Minute inaccuracies in radiocarbon dating may cause a massive overhaul of the historical timeline, researchers studying anomalies in this dating method have found. By questioning certain assumptions underlying radiocarbon dating, a team of researchers at Cornell University have uncovered 20-year offsets in the calibration of radiocarbon dating used in the archaeologically significant region of the southern Levant, which is composed of Israel, Egypt, and Jordan. These offsets could markedly alter the calendar dates of significant historical events and could have huge implications for the study of archaeology and history.

How Does Radiocarbon Dating Work?

Radiocarbon dating is a widely used method to establish the age of plant and animal fossils as well as other relics composed of organic material. Researchers use radiocarbon dating to establish the archaeological timescales for certain periods in history and pre-history. In pre-modern timescales, archaeologists use standardized calibration curves for both Northern and Southern hemispheres to determine the dates of organic material. This method rests on the assumption that, at any given period, radiocarbon levels are similar and stable across all places within a hemisphere. It is this very assumption that Stuart Manning, director of the Cornell Tree-Ring Laboratory, and his team dared to challenge.

Variations In Radiocarbon Levels Cause Offsets

Analyses of modern atmospheric conditions reveal fluctuating radiocarbon levels over the last 50 years. It is also a given that plants in both Northern and Southern hemispheres grow in different places at different times. What Manning and his team set out to discover is if radiocarbon levels relevant to radiocarbon dating also varied in different areas during a certain period of time. They also wanted to know if any variations could cause massive changes in how historical events have been placed across the timeline.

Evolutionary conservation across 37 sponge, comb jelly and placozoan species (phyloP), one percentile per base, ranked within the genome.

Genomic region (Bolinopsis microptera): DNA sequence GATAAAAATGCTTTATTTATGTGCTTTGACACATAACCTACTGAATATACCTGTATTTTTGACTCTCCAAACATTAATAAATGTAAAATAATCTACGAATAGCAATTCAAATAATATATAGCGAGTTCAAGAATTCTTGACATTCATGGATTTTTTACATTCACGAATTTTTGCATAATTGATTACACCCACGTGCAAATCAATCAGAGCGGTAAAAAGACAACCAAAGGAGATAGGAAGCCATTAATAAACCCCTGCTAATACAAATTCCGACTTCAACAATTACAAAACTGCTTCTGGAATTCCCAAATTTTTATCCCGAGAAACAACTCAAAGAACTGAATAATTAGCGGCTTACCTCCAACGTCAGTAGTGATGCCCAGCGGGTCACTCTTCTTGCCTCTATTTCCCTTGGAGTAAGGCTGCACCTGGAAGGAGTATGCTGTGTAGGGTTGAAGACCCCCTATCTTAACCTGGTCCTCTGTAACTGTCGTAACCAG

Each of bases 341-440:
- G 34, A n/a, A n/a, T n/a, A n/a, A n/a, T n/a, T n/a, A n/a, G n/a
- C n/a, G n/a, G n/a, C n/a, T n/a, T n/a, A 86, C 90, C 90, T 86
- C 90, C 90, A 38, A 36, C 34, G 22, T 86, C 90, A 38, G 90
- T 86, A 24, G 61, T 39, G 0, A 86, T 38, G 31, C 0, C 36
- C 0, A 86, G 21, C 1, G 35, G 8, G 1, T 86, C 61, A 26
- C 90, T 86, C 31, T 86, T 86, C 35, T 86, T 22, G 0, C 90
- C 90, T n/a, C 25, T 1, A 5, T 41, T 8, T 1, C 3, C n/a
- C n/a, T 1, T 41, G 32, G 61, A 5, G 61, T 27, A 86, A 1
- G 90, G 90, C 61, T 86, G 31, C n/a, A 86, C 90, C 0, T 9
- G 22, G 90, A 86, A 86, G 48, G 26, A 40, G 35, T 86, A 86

To answer their question, the researchers took tree ring samples from plant material aged between 1610 and 1940 in southern Jordan and measured their carbon-14 ages. They found that there was a 19-year offset in organic material compared to the standard calibration curve for the Northern hemisphere.

Implications Of A 20-Year Offset

Applying the 20-year offset to previously established timescales, the researchers found that even a small variation can create changes in the historical calendar, enough to cause heavy implications in historical, archaeological, and paleoclimate debates. Because studies have been using radiocarbon dating, the 20-year offset could create inaccuracies in the research that could have led researchers to different findings.

The southern Levant region is a historically significant area, where scholars accumulate to study the remnants of the Iron Age and the Biblical period. The sophisticated research projects conducted in the area call for very precise findings, which then go on to become established history.

“Our work indicates that it’s arguable their fundamental basis is faulty,” Manning says. “They are using a calibration curve that is not accurate for this region.”

He is calling for a rethinking of archaeological research, particularly studies that are done in the southern Levant region, and the possible revision of archaeological timescales that may very well alter the timeline of history. Details of the study are published in the Proceedings of the National Academy of Sciences.

Original Source: Nicole Arce, Tech Times